Salsify is a cool-weather root crop. It is grown for its roots. The leaves are also edible.
Sow salsify as early as 2 weeks before the last expected frost in spring when the soil temperature has reached about 40°F (4.4°C). In mild winter regions, sow salsify in early autumn for a winter harvest. Salsify requires 120 to 150 days to reach harvest and is best when it comes to maturity in cool weather.
Scorzonera, also a root crop, is sometimes confused with salsify. The roots look very similar; salsify has a whitish root; scorzonera has a black root. The roots and leaves of scorzonera are edible like salsify.
Salsify. Salsify is a hardy biennial vegetable grown as an annual. Salsify is grown for its long, tapered, carrot-like off-white root (with white interior) which is tender when harvested young. Salsify tastes a bit like oyster and is often referred to as “vegetable oyster” or “oyster plant.” The botanical name of salsify is Tragopogon porrifolius.
Scorzonera. A black rooted vegetable (with white interior) that resembles salsify is scorzonera. Scorzonera is sometimes called black salsify or Spanish salsify. The botanical name of scorzonera is Scorzonera hispanica.
Scorzonera and salsify are members of the dandelion tribe of the daisy family and the two are just about as easy to grow as dandelions. Salsify has almost grass-like leaves. Scorzonera has broad lily-of-the-valley-like leaves, The growing requirements of salsify and scorzonera are the same.
Yield. Plant 10 salsify plants per household member.
Site. Plant salsify in full sun. Sow salsify in soil rich in organic matter well-worked to the depth of 8 to 12 inches (20-30cm). Remove all stones and soil lumps from planting beds; obstacles in the soil can cause roots to fork and split. Salsify prefers a soil pH of 6.0 to 6.8.
Planting time. Salsify is a hardy cool-weather root crop. Sow salsify 2 weeks before the last expected frost in spring when the soil temperature has reached about 40°F (4.4°C). In mild winter regions, sow salsify in early autumn for a winter harvest. Salsify requires 120 to 150 days to reach harvest and is best when it comes to maturity in cool weather. Salsify can be harvested after the first freeze in autumn. Do not allow salsify to sit in the garden after temperatures rise above 85°F (29°C); roots will become stringy and fibrous.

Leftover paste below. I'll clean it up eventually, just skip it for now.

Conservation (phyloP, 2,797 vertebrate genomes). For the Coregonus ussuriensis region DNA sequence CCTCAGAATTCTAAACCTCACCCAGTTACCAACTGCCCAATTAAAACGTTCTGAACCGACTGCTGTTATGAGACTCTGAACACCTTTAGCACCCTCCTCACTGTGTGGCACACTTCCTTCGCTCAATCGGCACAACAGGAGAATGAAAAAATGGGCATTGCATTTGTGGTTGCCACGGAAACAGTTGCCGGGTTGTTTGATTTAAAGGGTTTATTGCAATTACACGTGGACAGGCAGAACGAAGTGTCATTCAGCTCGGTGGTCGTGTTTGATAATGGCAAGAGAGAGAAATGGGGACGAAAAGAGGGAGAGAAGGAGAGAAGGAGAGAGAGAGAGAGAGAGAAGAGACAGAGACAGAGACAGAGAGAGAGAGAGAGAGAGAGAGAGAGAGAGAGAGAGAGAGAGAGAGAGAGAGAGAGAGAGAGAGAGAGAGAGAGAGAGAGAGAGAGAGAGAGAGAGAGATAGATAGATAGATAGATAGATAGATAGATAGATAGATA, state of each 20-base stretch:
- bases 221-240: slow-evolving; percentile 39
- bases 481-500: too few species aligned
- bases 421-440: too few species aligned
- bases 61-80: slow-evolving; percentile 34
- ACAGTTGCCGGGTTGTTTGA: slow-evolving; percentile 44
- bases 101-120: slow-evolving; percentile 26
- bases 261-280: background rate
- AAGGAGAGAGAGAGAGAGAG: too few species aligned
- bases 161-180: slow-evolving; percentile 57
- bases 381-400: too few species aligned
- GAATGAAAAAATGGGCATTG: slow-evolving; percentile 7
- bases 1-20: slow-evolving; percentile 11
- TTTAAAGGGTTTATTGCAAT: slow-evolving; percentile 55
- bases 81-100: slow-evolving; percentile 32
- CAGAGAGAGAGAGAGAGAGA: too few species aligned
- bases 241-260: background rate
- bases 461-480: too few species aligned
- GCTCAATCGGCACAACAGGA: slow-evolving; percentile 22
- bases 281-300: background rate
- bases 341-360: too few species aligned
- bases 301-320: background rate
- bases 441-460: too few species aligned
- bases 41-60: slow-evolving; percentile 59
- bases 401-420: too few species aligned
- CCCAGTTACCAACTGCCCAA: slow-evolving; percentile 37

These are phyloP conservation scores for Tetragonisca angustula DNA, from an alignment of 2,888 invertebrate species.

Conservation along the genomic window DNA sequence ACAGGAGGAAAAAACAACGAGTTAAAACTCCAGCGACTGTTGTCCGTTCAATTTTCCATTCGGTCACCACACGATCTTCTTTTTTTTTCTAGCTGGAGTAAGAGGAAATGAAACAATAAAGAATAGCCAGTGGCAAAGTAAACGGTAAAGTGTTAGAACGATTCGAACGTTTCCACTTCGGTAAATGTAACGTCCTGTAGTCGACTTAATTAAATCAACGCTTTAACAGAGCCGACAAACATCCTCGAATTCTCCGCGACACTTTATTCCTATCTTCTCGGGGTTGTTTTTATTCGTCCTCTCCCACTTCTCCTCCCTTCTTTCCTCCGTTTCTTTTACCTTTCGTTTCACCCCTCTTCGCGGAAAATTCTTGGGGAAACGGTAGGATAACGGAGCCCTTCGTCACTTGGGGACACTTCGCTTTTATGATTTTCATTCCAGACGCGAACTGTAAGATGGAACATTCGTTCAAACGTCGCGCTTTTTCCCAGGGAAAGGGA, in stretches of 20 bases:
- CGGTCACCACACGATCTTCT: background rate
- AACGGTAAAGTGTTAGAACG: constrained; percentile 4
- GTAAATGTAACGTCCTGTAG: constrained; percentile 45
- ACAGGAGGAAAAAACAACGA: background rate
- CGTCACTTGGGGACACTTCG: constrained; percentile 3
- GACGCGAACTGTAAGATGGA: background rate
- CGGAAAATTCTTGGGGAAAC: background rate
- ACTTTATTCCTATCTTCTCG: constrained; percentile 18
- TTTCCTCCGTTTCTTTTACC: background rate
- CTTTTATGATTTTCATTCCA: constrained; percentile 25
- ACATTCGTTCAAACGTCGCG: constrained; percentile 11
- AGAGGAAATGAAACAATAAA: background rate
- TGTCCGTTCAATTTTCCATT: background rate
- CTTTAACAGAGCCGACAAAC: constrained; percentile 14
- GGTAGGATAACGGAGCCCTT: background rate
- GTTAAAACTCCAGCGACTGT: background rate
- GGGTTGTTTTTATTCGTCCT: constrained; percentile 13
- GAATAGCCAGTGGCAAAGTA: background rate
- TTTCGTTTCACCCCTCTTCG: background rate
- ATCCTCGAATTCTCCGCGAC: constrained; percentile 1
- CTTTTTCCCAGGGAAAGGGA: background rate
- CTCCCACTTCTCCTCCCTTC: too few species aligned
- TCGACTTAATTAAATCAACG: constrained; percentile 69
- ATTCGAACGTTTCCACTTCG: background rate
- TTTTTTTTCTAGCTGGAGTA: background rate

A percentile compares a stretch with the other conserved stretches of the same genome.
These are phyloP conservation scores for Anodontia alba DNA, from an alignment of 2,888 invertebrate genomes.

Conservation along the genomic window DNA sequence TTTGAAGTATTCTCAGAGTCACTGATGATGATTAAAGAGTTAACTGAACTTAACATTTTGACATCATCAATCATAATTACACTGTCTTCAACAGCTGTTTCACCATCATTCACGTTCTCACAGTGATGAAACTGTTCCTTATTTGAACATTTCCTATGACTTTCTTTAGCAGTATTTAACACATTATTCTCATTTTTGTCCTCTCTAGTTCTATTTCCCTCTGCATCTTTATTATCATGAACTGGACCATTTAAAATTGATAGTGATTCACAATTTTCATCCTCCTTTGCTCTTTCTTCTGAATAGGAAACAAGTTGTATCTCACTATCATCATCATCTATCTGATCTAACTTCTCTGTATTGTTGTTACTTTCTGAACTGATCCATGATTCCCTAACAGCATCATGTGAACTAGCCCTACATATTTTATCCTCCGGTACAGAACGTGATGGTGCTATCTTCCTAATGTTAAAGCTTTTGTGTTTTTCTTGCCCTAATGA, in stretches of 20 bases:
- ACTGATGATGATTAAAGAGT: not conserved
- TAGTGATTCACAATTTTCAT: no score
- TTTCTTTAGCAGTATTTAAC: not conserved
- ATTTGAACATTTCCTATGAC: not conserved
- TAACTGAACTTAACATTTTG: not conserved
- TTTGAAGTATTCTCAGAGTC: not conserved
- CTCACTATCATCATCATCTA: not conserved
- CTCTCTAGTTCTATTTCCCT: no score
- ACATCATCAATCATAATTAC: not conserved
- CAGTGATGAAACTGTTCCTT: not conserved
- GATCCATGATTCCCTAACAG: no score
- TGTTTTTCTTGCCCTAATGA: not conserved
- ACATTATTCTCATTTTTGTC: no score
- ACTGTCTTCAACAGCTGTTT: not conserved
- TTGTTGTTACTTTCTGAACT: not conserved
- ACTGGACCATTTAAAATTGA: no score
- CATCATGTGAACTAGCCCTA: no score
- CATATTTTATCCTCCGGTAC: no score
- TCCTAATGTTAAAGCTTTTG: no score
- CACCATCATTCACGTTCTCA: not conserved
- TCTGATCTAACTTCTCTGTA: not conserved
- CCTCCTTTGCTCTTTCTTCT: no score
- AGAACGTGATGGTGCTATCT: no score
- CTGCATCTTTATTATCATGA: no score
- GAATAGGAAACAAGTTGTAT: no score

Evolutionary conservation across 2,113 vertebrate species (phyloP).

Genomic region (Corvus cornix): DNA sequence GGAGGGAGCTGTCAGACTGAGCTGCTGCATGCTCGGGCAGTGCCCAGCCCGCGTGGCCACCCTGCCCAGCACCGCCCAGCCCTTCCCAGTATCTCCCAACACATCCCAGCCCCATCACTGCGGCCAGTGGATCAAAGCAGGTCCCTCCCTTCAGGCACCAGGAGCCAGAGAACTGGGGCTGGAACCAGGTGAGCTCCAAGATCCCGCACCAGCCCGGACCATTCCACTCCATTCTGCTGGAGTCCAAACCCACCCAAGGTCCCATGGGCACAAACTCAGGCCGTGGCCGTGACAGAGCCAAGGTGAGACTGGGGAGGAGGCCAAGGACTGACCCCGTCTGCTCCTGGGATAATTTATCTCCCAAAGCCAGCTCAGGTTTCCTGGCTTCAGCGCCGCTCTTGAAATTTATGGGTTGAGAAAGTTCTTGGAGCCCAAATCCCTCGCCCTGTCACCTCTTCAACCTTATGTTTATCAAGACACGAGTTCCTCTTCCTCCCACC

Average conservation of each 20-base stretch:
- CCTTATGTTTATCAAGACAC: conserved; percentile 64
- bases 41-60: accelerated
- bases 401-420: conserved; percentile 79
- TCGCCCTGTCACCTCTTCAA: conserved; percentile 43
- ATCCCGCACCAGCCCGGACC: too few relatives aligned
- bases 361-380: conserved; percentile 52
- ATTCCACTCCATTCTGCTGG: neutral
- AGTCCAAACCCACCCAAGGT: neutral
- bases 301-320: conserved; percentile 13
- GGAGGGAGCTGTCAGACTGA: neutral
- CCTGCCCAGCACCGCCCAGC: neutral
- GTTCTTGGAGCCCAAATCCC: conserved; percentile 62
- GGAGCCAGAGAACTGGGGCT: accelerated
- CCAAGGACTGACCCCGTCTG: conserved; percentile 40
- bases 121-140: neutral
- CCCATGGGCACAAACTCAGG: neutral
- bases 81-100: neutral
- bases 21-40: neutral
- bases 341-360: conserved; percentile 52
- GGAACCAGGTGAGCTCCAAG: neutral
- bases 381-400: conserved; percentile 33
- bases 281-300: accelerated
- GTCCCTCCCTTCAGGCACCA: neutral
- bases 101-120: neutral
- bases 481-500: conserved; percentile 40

Planting and spacing. Sow salsify seed ½ inch (12mm) deep and ½ inch apart. Thin successful seedlings to stand 3 to 4 inches (7-10cm) apart. Space rows 18 to 24 inches (45-61cm) apart.
Companion plants. Carrots, turnips, rutabaga, potatoes, sweet potatoes.
Container growing. Salsify, like many long-rooted crops, is not a good choice for container growing.
Caring for Salsify
Water and feeding. Keep salsify evenly moist to prevent the roots from getting stringy. Add aged compost to planting beds in advance of planting. Side dress salsify with compost at midseason. Manure or too much nitrogen added to the soil before sowing can cause roots to fork and split.
Care. Keep planting beds weed-free. Mulch planting beds with 1 to 2 feet (30-61cm) of straw if the harvest is planned after the onset of freezing weather.
Pests. Salsify has no serious pest problems.
Diseases. Salsify has no serious disease problems.
Harvesting and Storing Salsify
Harvest. Salsify roots 12 inches (30cm) long or longer are ready for harvest. Lift salsify whole by hand or with a spading fork being careful not to break roots. Roots require 120 to 150 days to reach harvest. Salsify can withstand freezing so leave roots in the ground until you want them. The longer salsify is in the ground the less it tastes like oysters.
Storing and preserving. Salsify will keep in the refrigerator for 3 to 4 weeks. Remove the tops before refrigerating. Roots can be kept in a cold, moist place for 2 to 4 months.
Salsify Varieties to Grow
Varieties. ‘Giant Russian’, ‘Sandwich Island Mammoth’, ‘Scorzonera’.
Salsify common name. Salsify, oyster plant
Salsify botanical name. Tragopogon porrifolius
Scorzonera common name: Black salsify, Spanish salsify
Scorzonera botanical name: Scorzonera hispanica
Origin. Southern Europe